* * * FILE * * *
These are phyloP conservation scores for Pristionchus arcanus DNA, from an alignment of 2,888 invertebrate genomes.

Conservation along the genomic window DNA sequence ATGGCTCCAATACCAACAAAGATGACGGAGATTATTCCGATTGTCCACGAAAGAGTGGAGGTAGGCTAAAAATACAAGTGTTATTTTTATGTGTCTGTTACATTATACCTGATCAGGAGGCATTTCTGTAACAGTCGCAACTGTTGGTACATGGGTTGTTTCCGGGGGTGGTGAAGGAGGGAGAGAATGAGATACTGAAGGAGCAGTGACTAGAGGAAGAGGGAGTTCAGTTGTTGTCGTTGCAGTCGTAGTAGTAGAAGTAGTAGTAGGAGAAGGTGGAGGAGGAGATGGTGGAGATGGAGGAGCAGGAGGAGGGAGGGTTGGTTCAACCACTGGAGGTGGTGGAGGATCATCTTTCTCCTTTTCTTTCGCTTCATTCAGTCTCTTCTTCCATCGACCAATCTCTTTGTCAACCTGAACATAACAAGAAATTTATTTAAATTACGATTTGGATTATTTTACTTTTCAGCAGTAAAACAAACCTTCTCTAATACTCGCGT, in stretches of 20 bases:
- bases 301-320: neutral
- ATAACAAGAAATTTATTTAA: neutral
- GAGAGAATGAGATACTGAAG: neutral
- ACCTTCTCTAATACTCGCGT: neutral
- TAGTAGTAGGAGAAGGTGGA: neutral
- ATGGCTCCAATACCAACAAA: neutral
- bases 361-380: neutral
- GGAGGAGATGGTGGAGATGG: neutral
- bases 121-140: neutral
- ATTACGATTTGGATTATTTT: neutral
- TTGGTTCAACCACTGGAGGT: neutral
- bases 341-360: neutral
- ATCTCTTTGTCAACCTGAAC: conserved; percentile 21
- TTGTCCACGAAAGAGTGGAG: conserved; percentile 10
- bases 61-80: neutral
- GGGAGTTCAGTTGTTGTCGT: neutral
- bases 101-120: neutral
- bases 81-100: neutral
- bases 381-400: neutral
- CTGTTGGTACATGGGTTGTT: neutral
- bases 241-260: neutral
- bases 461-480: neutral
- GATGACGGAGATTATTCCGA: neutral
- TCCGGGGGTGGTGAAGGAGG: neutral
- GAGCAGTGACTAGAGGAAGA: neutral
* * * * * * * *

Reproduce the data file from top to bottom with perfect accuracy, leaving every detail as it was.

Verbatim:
These are phyloP conservation scores for Pristionchus arcanus DNA, from an alignment of 2,888 invertebrate genomes.

Conservation along the genomic window DNA sequence ATGGCTCCAATACCAACAAAGATGACGGAGATTATTCCGATTGTCCACGAAAGAGTGGAGGTAGGCTAAAAATACAAGTGTTATTTTTATGTGTCTGTTACATTATACCTGATCAGGAGGCATTTCTGTAACAGTCGCAACTGTTGGTACATGGGTTGTTTCCGGGGGTGGTGAAGGAGGGAGAGAATGAGATACTGAAGGAGCAGTGACTAGAGGAAGAGGGAGTTCAGTTGTTGTCGTTGCAGTCGTAGTAGTAGAAGTAGTAGTAGGAGAAGGTGGAGGAGGAGATGGTGGAGATGGAGGAGCAGGAGGAGGGAGGGTTGGTTCAACCACTGGAGGTGGTGGAGGATCATCTTTCTCCTTTTCTTTCGCTTCATTCAGTCTCTTCTTCCATCGACCAATCTCTTTGTCAACCTGAACATAACAAGAAATTTATTTAAATTACGATTTGGATTATTTTACTTTTCAGCAGTAAAACAAACCTTCTCTAATACTCGCGT, in stretches of 20 bases:
- bases 301-320: neutral
- ATAACAAGAAATTTATTTAA: neutral
- GAGAGAATGAGATACTGAAG: neutral
- ACCTTCTCTAATACTCGCGT: neutral
- TAGTAGTAGGAGAAGGTGGA: neutral
- ATGGCTCCAATACCAACAAA: neutral
- bases 361-380: neutral
- GGAGGAGATGGTGGAGATGG: neutral
- bases 121-140: neutral
- ATTACGATTTGGATTATTTT: neutral
- TTGGTTCAACCACTGGAGGT: neutral
- bases 341-360: neutral
- ATCTCTTTGTCAACCTGAAC: conserved; percentile 21
- TTGTCCACGAAAGAGTGGAG: conserved; percentile 10
- bases 61-80: neutral
- GGGAGTTCAGTTGTTGTCGT: neutral
- bases 101-120: neutral
- bases 81-100: neutral
- bases 381-400: neutral
- CTGTTGGTACATGGGTTGTT: neutral
- bases 241-260: neutral
- bases 461-480: neutral
- GATGACGGAGATTATTCCGA: neutral
- TCCGGGGGTGGTGAAGGAGG: neutral
- GAGCAGTGACTAGAGGAAGA: neutral